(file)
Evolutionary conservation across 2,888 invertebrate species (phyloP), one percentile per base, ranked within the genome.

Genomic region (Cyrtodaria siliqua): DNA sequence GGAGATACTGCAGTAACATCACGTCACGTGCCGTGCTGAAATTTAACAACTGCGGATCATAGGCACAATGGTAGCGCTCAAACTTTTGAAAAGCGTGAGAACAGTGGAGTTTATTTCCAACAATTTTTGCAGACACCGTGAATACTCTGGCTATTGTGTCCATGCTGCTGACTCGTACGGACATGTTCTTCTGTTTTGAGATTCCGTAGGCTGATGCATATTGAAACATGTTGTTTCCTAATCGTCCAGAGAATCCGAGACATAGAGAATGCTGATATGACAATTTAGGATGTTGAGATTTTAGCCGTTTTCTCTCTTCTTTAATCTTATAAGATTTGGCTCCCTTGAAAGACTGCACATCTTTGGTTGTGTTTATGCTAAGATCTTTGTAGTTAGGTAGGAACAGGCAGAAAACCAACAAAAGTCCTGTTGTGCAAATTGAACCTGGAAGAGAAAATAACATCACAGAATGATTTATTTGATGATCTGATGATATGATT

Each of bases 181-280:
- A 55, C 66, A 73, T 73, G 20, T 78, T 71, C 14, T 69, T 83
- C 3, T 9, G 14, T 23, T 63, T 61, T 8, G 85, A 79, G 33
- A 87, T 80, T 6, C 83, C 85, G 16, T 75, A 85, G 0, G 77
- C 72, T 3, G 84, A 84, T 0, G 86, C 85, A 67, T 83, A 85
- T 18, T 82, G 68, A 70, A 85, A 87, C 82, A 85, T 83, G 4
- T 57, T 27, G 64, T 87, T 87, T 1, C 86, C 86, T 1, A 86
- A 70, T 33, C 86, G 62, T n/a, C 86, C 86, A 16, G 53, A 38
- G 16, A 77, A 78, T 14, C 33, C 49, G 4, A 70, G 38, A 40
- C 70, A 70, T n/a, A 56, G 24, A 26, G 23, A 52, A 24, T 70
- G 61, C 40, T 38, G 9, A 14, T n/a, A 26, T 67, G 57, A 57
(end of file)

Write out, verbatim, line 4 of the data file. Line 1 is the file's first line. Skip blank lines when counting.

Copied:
- A 55, C 66, A 73, T 73, G 20, T 78, T 71, C 14, T 69, T 83